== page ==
My 9 year old can throw equally as well from any slot.
(which is really pretty accurate)
He is a natural 3/4 converted to tophand but now all of a sudden he turns out to have a very natural sidearm as well.
I am not really sure what to do with this to be honest.
Should i ignore it or should we practice on it? (he loves his sidearm lol)
I dont want him to become a sidearm pitcher but from the looks of it it can come in pretty handy if he can change slots ingame?
A luxury but confusing problem!
(In addition: Hes just converted to tophand and the reason for the conversion where not for accuracy purposes.
Since we are really early into this i truly believe he can now (in this stadium) can throw as accurate from any slot.
He sounds alot like me. What I did, Is just went with what I was most comfortable with (sidearm). Now with the luxury of being comfortable in other arm slots, I often mix in other slots during the game. It really sucks to be a batter when that happen. Its a great luxury to have, and many people will be jealous of it!
Wow…never seen that happen ingame!-)
How does it effects training?
Lets say you are supposed to throw 100 pitches during a training…now you will have to divide these pitches among your arm slots…or train twice as much?-)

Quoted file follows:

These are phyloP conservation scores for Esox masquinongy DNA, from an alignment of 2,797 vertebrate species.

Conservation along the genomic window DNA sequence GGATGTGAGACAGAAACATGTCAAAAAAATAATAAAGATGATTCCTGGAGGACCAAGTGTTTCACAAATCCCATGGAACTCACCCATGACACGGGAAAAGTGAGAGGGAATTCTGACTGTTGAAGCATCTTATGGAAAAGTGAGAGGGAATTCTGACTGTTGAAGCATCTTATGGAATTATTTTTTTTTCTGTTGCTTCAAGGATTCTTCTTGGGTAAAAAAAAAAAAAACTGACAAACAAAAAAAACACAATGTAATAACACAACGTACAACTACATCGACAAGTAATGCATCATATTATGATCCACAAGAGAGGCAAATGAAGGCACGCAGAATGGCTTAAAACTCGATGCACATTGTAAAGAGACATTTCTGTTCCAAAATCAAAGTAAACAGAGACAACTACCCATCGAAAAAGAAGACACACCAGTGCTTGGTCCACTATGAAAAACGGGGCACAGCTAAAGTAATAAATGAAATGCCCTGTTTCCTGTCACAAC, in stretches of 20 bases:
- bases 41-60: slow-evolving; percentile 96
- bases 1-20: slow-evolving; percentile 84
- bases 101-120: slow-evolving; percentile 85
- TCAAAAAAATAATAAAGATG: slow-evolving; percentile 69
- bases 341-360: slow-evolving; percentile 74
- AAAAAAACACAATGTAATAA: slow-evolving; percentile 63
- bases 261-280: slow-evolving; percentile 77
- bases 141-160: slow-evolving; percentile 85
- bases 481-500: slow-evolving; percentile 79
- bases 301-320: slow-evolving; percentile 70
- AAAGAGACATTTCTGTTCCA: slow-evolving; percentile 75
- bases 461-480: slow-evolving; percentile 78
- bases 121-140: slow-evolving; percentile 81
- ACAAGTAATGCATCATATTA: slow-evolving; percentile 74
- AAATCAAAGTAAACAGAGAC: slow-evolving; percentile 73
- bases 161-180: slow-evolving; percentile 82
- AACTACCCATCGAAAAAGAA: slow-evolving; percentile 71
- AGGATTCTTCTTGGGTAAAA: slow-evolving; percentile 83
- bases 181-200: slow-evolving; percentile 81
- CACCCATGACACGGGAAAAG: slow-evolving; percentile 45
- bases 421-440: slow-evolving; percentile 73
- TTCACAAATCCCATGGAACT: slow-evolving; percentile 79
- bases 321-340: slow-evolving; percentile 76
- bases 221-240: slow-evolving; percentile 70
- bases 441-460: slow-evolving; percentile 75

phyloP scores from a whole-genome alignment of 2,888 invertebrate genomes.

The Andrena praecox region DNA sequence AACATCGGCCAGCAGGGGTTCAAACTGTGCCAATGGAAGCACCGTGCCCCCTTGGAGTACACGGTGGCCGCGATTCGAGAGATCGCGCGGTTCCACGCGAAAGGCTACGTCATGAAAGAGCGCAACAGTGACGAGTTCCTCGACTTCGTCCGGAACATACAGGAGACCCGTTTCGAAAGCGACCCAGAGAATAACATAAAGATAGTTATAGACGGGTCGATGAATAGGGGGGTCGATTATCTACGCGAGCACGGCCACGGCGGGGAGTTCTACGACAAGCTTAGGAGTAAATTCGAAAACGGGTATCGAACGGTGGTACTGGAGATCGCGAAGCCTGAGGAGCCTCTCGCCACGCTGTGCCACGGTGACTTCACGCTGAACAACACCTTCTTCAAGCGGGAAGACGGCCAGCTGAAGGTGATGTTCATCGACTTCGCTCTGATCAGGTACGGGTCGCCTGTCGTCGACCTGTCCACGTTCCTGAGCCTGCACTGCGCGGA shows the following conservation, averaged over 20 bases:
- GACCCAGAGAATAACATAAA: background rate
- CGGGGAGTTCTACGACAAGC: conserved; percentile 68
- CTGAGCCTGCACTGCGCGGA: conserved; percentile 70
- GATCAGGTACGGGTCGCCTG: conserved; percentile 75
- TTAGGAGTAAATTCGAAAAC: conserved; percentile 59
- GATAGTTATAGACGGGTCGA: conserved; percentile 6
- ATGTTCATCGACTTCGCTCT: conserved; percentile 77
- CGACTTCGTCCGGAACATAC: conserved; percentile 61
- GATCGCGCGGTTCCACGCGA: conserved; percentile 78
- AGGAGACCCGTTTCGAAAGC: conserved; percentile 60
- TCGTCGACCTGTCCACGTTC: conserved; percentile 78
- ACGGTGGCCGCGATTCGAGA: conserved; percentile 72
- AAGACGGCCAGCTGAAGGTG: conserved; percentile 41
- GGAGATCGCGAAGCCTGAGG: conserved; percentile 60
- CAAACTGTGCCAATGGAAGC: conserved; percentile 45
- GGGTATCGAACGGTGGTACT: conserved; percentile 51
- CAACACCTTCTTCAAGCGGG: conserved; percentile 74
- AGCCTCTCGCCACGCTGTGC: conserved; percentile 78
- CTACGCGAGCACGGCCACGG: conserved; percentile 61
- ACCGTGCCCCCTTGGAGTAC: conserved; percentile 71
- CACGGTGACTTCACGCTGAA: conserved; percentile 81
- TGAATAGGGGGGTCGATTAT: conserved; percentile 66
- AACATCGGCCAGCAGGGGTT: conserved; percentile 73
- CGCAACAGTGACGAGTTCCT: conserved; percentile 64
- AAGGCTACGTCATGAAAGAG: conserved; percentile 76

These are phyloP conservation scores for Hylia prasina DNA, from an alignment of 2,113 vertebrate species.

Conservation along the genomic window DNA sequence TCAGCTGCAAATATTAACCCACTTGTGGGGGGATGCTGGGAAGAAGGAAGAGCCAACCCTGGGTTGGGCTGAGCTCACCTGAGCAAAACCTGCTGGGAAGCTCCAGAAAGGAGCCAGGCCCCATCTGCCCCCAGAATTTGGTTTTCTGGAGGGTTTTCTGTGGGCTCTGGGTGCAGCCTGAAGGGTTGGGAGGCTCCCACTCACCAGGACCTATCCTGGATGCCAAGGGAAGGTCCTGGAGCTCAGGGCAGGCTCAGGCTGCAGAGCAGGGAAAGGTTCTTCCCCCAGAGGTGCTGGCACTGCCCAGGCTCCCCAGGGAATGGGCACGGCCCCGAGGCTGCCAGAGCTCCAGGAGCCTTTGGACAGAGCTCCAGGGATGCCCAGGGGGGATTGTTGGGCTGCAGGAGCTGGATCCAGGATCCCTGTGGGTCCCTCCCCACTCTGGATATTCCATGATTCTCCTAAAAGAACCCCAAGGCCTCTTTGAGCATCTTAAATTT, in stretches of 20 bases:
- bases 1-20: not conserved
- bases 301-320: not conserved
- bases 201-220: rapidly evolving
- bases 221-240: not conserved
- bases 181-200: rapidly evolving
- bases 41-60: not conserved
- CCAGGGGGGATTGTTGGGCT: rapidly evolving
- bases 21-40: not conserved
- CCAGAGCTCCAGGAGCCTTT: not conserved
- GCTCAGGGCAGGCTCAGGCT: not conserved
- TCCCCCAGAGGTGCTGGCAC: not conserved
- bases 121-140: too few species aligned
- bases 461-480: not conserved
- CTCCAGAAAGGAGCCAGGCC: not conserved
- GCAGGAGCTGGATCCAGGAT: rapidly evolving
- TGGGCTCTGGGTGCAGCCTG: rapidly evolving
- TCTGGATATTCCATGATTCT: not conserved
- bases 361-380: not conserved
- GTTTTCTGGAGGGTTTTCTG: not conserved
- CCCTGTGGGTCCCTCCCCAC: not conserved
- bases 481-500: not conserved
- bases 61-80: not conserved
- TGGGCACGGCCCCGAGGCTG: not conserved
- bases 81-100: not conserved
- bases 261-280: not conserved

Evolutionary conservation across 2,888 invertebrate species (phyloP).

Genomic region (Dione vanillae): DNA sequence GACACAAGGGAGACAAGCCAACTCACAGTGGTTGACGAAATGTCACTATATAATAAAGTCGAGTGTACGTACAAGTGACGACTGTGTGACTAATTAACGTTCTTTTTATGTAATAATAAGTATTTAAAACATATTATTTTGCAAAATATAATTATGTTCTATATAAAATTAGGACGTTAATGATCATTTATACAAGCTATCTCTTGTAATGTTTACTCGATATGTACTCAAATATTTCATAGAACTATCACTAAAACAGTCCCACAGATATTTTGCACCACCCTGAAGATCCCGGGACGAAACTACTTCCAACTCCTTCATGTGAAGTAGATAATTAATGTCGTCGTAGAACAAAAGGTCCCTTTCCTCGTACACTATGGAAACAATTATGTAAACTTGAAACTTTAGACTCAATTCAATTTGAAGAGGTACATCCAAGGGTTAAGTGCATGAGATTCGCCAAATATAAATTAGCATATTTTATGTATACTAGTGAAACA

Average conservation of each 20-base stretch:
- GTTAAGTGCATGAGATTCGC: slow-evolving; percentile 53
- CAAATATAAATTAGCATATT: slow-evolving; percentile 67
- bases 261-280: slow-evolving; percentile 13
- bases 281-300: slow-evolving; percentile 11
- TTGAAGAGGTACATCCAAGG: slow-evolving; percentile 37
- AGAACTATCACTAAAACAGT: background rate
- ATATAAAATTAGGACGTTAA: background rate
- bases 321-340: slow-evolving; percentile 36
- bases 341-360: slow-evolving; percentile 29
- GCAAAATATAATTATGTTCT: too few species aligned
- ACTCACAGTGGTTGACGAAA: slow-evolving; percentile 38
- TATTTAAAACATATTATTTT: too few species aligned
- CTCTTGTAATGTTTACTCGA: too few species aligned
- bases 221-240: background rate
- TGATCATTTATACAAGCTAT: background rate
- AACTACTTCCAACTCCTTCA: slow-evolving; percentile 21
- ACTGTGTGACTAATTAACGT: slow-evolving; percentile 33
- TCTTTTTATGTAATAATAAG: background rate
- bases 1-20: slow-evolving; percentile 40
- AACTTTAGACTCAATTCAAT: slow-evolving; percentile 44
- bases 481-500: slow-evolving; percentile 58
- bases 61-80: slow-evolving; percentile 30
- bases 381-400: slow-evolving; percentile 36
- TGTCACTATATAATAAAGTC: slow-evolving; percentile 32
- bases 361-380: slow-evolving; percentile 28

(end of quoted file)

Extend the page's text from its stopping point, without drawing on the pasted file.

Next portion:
Honestly I dont know how you would split it up. I suppose he should focus on one, but keep the other ones still “alive” so to speak. It isnt an easy thing to do, go from one or the other, but just throwing it in every once in awhile is perfect. In my game I releived. I pitched probably 35 pitches. About 5 of them were over the top, which I could have done more. Its all about comfort. Thats the biggest key. He does sound alot like me though. Im impressed! lol I started directly over the top, then went more to low 3/4, then regular 3/4, back to low 3/4, then sidearm. And on top of all that, I enjoy throwing a little submarine in practice! Its all about comfort. i would never go all the way down to submarine in a game, Im not comfortable enough yet. But who knows. Each slot has Pros and Cons. Good Luck! and tell your son hes not alone! lol
Think Orlando Hernandez—“El Duque”. There was a pitcher who could throw from several different arm angles, and he used them all, and he gave batters no end of conniption fits. I saw him pitch many times when he was with the Yankees, and I always got such a kick out of watching him. If your kid is heading in that direction—being able to use several arm slots effectively—by all means let him continue to do so. And I have one suggestion: whenever he throws sidearm, it would be to his additional advantage to learn to use the crossfire—this ia a beautiful and deadly move that works only with that delivery, and it will work with any pitch. :baseballpitcher:
Thanks man…we are from europe so we dont get the chance that much to walk into such a pitcher. Is there by any chance some video out there of OH where he uses different slots?-)
I dont think i want him to throw from all the slots…i basically wanted him to throw from the tophand slot…thats why we converted from 3/4 in the first place.
But now it appears he can throw sidearm just as easily…accept there was no need at all to convert…he could just do it from pitch one. So there came the luxury problem…
Anyway, i think you guys cleared it up that its ok to have multiple slots if you can handle them and its also ok to use it ingame.
So now one more question:
What is a crossfire?
We are from europe remember-)
And one more now we are at it: